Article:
Are you starting to see that the Big Idea has to not only be the first connection point for consumers, but rather every connection point? The Big idea must be unique, own-able and motivating. It must gain a quick entry, be layered easily and have longevity over the life of the brand.
While I love the JUST DO IT tagline for Nike, that is a creative big idea, not a strategic big idea.The “Just Do it” tagline does not guide the design of next year’s shoe, the overall experience you are trying to create with the brand, it does not help decide who to hire to work the retail stores, or what celebrity athlete to hire. The strategic Big Idea for Nike is: “Nike pushes your athletic boundaries beyond what you thought was possible, so you can win on your own terms.” A slogan never drives your brand strategy. But a great brand strategy should drive your slogan. We need to stop thinking that Brand Strategy is only about the external consumer view, as it is equally about the internal culture and operations. Next time your ad agency says “Let’s vet the brand concept past our creative people”, you should say “sure, let me invite our HR manager to attend that discussion”. By the way, if you are an ad agency, have you ever asked to speak to someone in HR?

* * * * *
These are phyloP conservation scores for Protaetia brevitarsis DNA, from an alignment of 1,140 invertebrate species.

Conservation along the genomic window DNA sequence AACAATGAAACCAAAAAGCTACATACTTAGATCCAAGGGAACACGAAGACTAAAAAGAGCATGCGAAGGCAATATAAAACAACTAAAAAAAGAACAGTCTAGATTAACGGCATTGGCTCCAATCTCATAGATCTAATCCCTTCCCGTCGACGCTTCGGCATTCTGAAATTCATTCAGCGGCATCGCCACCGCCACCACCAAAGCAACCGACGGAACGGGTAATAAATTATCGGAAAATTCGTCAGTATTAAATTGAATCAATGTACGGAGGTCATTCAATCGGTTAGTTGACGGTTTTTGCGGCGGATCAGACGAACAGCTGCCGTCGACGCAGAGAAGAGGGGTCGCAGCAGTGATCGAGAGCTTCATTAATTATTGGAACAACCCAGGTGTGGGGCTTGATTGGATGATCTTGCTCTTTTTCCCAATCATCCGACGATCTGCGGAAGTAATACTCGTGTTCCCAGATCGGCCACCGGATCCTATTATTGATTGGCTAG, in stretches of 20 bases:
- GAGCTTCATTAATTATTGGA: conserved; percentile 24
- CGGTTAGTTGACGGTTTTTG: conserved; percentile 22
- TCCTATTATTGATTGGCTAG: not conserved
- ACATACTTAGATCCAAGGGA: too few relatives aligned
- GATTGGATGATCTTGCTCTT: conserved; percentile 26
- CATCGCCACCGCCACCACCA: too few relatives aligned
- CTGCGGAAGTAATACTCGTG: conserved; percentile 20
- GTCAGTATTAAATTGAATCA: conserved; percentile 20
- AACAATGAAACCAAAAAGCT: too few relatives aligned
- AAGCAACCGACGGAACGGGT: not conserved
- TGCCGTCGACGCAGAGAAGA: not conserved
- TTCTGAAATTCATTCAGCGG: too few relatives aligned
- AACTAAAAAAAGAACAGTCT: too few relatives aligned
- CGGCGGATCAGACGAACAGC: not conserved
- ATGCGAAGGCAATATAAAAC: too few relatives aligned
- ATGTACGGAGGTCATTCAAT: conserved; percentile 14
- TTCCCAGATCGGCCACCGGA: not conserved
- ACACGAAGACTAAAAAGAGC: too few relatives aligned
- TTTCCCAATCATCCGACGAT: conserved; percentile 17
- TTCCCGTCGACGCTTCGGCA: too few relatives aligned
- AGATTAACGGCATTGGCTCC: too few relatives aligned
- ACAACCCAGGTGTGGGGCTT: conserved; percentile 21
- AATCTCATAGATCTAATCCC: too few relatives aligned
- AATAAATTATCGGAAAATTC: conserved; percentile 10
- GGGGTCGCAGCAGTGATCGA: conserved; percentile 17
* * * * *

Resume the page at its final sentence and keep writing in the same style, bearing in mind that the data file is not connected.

Here are four examples of strategic Big Ideas, that would help me to communicate with consumers, build innovation, manage the purchase moment and build experiences around the brand:
Creating the Big Idea